Employee Engagement

Four in 10 private companies that have published their latest gender pay gap are reporting wider gaps than they did last year, according to BBC analysis.

The BBC looked at a company’s median pay gap – that is the difference in pay between the middle-ranking woman and the middle-ranking man.

This is different to unequal pay – paying women less than men for the same work – which is illegal.

Big firms with a wider pay gap include Kwik Fit, Npower and Virgin Atlantic.

Only about 10% of employers have reported their latest figures so far, ahead of the 4 April deadline for the private sector.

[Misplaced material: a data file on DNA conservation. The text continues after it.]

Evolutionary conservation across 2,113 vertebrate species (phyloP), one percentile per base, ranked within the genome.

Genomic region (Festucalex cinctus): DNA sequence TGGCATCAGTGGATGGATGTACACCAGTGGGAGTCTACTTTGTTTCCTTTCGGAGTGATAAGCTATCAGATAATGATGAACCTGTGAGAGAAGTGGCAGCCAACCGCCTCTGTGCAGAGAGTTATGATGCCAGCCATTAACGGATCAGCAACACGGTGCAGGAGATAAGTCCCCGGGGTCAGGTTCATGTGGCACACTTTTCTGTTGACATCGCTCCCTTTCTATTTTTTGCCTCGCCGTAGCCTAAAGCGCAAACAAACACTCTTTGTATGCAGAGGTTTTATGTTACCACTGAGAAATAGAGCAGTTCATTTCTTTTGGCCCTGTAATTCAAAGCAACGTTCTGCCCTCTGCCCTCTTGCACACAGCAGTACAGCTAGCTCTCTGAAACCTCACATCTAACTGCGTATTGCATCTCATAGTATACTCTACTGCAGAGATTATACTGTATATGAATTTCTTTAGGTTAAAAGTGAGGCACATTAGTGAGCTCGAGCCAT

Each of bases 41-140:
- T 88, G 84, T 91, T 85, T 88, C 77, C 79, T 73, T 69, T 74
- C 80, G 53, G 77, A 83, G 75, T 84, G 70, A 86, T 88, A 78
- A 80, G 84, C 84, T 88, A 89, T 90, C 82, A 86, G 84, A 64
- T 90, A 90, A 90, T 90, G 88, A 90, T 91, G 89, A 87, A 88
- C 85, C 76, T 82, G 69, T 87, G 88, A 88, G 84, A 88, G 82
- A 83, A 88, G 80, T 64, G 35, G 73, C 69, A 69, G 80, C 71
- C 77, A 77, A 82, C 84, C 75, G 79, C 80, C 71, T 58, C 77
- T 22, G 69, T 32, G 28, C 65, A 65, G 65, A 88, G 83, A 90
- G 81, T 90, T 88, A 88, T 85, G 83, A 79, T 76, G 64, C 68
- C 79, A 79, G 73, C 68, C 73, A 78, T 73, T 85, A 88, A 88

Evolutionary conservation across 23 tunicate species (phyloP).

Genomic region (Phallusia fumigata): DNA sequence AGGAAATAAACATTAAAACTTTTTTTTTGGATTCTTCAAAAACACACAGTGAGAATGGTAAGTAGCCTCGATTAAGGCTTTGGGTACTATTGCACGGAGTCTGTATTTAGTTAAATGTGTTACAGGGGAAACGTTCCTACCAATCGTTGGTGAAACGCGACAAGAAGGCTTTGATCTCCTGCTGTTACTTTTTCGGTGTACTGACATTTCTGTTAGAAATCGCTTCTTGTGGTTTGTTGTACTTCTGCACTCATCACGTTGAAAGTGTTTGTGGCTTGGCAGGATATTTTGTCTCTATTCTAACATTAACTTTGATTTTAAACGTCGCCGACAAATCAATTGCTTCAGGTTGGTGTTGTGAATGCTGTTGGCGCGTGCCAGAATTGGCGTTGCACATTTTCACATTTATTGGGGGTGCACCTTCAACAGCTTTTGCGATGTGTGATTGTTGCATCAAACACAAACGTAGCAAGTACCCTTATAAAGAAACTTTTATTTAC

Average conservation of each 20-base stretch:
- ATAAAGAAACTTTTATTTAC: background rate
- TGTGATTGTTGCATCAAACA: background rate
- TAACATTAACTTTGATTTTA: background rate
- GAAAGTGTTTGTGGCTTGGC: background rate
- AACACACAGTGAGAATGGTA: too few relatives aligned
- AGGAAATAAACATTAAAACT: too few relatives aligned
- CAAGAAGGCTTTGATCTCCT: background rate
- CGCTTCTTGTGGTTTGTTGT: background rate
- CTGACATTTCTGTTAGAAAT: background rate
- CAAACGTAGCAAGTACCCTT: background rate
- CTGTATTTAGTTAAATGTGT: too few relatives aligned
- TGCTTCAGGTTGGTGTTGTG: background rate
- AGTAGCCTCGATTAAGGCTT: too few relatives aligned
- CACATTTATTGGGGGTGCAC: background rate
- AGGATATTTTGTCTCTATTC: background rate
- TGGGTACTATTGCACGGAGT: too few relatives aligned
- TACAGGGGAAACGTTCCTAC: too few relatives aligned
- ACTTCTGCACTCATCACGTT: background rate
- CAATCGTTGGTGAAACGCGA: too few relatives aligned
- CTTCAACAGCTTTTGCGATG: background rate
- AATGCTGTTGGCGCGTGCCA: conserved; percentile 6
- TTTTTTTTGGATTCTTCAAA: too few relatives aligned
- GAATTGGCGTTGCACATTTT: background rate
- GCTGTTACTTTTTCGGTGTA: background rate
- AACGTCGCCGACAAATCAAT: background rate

Of those 1,146 companies, the hourly median gender pay gap reported is 8.4% – a slight improvement from 9.7% last year.

Of the companies that had reported by the morning of 19 February:

  • 74% report a pay gap which favours men
  • 14% have a pay gap favouring women
  • 12% report no pay gap.

“Closing the gender pay gap is not a quick fix, and employers may take time to see their gap close as they implement long term action plans,” the Government Equalities Office said in a statement.


By law, companies, charities and public sector departments of 250 employees or more must publish their gender pay gap figures. The first set were based on a snapshot taken in April 2017, and the most recent data relates to April 2018.

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